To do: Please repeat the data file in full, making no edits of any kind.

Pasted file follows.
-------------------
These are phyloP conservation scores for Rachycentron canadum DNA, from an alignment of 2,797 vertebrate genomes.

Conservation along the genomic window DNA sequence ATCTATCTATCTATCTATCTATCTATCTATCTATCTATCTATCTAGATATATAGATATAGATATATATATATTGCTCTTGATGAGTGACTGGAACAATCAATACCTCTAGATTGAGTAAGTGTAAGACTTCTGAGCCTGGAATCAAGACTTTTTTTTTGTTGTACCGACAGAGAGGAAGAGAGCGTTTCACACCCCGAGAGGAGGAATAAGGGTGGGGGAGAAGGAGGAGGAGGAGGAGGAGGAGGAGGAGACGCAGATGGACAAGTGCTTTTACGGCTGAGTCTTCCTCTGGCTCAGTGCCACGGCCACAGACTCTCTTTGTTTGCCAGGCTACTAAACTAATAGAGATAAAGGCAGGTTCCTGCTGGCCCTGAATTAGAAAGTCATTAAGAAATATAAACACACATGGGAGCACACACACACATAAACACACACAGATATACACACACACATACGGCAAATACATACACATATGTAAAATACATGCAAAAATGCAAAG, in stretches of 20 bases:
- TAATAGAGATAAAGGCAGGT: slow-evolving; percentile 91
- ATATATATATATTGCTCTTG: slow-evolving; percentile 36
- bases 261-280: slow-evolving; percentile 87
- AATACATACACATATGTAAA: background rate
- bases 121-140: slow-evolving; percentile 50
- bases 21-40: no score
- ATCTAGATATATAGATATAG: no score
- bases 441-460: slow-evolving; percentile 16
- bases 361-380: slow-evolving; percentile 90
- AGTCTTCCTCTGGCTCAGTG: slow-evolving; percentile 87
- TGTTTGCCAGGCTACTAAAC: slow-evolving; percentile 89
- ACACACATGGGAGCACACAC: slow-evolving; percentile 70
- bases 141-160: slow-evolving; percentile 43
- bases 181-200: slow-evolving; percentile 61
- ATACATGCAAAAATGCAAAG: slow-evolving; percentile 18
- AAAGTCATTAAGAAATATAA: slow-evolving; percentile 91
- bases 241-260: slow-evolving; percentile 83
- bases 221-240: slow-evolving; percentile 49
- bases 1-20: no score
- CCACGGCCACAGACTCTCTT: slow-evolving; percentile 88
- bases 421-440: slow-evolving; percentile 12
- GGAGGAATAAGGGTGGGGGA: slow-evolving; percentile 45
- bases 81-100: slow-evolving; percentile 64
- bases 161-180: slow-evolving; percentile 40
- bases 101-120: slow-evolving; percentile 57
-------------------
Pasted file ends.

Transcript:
These are phyloP conservation scores for Rachycentron canadum DNA, from an alignment of 2,797 vertebrate genomes.

Conservation along the genomic window DNA sequence ATCTATCTATCTATCTATCTATCTATCTATCTATCTATCTATCTAGATATATAGATATAGATATATATATATTGCTCTTGATGAGTGACTGGAACAATCAATACCTCTAGATTGAGTAAGTGTAAGACTTCTGAGCCTGGAATCAAGACTTTTTTTTTGTTGTACCGACAGAGAGGAAGAGAGCGTTTCACACCCCGAGAGGAGGAATAAGGGTGGGGGAGAAGGAGGAGGAGGAGGAGGAGGAGGAGGAGACGCAGATGGACAAGTGCTTTTACGGCTGAGTCTTCCTCTGGCTCAGTGCCACGGCCACAGACTCTCTTTGTTTGCCAGGCTACTAAACTAATAGAGATAAAGGCAGGTTCCTGCTGGCCCTGAATTAGAAAGTCATTAAGAAATATAAACACACATGGGAGCACACACACACATAAACACACACAGATATACACACACACATACGGCAAATACATACACATATGTAAAATACATGCAAAAATGCAAAG, in stretches of 20 bases:
- TAATAGAGATAAAGGCAGGT: slow-evolving; percentile 91
- ATATATATATATTGCTCTTG: slow-evolving; percentile 36
- bases 261-280: slow-evolving; percentile 87
- AATACATACACATATGTAAA: background rate
- bases 121-140: slow-evolving; percentile 50
- bases 21-40: no score
- ATCTAGATATATAGATATAG: no score
- bases 441-460: slow-evolving; percentile 16
- bases 361-380: slow-evolving; percentile 90
- AGTCTTCCTCTGGCTCAGTG: slow-evolving; percentile 87
- TGTTTGCCAGGCTACTAAAC: slow-evolving; percentile 89
- ACACACATGGGAGCACACAC: slow-evolving; percentile 70
- bases 141-160: slow-evolving; percentile 43
- bases 181-200: slow-evolving; percentile 61
- ATACATGCAAAAATGCAAAG: slow-evolving; percentile 18
- AAAGTCATTAAGAAATATAA: slow-evolving; percentile 91
- bases 241-260: slow-evolving; percentile 83
- bases 221-240: slow-evolving; percentile 49
- bases 1-20: no score
- CCACGGCCACAGACTCTCTT: slow-evolving; percentile 88
- bases 421-440: slow-evolving; percentile 12
- GGAGGAATAAGGGTGGGGGA: slow-evolving; percentile 45
- bases 81-100: slow-evolving; percentile 64
- bases 161-180: slow-evolving; percentile 40
- bases 101-120: slow-evolving; percentile 57